Two Colorado big game hunting guides, Christopher Loncarich, 55, of Mack Colorado and his partner Nicolaus Rodgers of Shady Cove, Oregon, who were part of an outfitter's group of Western-slope guides that led expensive mountain lion hunts around the Book Cliffs Mountains on the Utah border are charged with 17 counts of violating Federal wildlife crimes.
The two are accused of trapping mountain lions in Utah between 2007 and 2009, bringing them across the border into Colorado to be hunted by clients (many of whom were unlicensed "poachers") paying between $3,500 and $7,500 each for the experience, and making sure the lions couldn't escape beforehand by wounding them in the leg or keeping them in place with a leg-hold snare.
Their arrest came about as part of a lengthy investigation by the U.S. Department of Fish and Wildlife with assistance from the Colorado Department of Parks and Wildlife.
According to Dean Riggs with the Colorado Department of Parks and Wildlife "I would say this is probably one of the more egregious situations that I have seen in more than 20 years of doing this. We in society expect people to follow laws and to do this in a 'fair chase' sort of manner."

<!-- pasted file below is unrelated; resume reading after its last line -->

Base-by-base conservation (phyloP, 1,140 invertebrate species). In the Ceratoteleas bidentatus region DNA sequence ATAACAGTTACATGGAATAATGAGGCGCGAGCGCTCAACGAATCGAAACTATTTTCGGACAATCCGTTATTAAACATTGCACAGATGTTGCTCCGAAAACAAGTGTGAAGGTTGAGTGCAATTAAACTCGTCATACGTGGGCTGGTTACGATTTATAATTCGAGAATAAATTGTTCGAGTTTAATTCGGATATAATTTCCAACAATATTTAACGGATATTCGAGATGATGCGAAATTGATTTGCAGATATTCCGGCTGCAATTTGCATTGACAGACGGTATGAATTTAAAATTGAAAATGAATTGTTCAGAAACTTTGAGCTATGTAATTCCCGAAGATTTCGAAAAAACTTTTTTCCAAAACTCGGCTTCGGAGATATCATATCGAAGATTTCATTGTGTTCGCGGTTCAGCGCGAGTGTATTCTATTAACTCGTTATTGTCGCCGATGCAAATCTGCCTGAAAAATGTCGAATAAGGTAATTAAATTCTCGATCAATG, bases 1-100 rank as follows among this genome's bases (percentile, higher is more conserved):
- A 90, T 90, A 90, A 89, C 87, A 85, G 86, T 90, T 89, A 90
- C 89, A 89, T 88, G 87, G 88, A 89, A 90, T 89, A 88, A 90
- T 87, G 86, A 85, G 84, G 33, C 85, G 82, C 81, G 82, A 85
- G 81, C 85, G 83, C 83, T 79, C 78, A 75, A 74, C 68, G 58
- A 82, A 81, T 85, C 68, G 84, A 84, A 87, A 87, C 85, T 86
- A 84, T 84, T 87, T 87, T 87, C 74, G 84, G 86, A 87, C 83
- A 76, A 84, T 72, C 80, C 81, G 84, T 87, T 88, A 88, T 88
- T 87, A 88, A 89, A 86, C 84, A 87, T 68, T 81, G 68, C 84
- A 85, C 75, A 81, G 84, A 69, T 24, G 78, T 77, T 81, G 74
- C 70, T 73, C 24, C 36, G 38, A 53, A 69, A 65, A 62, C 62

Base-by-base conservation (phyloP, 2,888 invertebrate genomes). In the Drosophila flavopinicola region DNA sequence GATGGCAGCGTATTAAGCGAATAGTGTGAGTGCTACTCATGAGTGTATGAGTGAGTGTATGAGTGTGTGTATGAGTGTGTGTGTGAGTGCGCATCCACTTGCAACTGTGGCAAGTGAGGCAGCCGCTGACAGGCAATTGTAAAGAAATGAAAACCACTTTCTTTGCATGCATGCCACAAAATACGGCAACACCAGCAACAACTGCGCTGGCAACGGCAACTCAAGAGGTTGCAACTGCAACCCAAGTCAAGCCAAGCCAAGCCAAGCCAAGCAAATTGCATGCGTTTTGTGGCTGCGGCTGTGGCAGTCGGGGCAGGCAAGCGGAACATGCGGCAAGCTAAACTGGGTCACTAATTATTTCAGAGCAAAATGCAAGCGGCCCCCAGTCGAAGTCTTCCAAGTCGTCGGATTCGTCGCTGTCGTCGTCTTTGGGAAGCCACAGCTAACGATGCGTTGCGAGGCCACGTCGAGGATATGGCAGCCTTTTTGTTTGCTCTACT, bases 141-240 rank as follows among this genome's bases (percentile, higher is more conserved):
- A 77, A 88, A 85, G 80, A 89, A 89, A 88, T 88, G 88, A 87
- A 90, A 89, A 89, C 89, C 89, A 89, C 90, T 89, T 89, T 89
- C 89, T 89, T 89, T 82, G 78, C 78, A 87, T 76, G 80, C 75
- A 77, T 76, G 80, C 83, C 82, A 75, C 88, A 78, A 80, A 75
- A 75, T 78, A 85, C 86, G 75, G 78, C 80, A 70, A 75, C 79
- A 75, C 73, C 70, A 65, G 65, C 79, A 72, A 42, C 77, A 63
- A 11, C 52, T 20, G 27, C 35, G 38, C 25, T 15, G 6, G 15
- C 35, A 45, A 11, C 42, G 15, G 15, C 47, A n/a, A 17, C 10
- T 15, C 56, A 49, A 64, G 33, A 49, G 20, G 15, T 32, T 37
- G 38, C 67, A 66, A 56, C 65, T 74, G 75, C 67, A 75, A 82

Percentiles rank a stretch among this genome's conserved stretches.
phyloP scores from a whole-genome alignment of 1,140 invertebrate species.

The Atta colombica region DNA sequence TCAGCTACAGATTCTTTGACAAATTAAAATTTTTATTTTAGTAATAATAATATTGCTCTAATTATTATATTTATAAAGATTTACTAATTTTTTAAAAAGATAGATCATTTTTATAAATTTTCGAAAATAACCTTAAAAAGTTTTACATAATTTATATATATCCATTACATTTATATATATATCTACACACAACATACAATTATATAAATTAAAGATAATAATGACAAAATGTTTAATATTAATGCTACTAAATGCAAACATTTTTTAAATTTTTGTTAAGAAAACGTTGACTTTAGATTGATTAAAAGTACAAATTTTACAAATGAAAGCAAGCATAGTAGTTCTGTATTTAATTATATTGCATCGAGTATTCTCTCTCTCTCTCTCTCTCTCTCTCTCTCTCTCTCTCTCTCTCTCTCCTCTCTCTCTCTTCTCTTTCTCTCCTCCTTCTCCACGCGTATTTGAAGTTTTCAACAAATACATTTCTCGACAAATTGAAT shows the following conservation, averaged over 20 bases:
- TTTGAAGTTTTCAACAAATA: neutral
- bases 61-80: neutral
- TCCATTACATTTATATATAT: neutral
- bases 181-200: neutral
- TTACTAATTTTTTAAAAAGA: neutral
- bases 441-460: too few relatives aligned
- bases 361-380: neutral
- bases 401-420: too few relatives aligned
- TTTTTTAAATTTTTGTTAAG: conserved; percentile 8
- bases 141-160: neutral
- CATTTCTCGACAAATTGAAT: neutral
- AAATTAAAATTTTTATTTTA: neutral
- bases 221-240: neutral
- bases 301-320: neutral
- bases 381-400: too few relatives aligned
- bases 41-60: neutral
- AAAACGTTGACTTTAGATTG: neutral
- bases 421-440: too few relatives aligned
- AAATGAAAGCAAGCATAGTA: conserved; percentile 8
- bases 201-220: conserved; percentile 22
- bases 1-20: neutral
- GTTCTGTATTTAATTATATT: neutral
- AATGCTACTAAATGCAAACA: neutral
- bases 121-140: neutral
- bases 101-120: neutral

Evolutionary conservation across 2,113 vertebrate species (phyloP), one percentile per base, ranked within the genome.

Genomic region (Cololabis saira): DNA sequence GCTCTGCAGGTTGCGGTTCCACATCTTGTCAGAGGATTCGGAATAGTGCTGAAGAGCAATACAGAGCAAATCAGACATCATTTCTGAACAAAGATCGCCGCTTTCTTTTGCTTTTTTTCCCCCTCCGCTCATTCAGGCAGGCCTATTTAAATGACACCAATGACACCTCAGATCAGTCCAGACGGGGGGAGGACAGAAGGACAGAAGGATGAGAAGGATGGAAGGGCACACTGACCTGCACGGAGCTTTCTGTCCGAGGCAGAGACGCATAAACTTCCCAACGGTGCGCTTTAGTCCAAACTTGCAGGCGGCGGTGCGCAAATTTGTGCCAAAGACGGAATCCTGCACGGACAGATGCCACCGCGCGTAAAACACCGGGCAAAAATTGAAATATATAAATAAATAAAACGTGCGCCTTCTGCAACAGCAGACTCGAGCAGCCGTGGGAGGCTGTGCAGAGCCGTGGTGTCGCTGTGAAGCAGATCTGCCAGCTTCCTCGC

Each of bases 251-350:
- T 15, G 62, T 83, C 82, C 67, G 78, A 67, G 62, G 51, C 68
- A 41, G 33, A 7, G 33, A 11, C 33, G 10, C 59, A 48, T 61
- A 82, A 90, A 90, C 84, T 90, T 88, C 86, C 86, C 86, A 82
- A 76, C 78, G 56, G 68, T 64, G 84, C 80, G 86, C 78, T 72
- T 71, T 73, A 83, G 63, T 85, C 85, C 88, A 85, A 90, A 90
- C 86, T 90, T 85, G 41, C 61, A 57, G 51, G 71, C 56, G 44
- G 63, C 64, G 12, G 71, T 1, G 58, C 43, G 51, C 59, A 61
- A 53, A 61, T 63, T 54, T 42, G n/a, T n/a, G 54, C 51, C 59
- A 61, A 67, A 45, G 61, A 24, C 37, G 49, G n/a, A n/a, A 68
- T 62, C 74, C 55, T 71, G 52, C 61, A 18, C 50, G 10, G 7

Mr. Rodger and four other members of the outfitting group have plead guilty to violating the Lacey Act. According to the U.S. Department of Justice, "the Lacey Act is a federal law that makes it illegal to knowingly transport or sell in interstate commerce any wildlife that has been taken or possessed in violation of state laws or regulations."
The maximum penalty for conspiring to violate the Lacey Act is up to 5 years in prison and a $250,000 fine.
The Loncarich and Rodgers case may be an especially extreme one, but this type of crime is not unheard of in the U.S. Last month the Oregonian reported that Bend, Oregon resident Alan Aronson and his wife were two of 23 people arrested by the Oregon State Police in a massive poaching investigation.
Aronson admitted that he had been "taking people on illegal hunts for elk and buffalo on another person's ranch without the owner's consent," didn't have a license to run that type of business, and that many of his paying customers didn't even have licenses to hunt.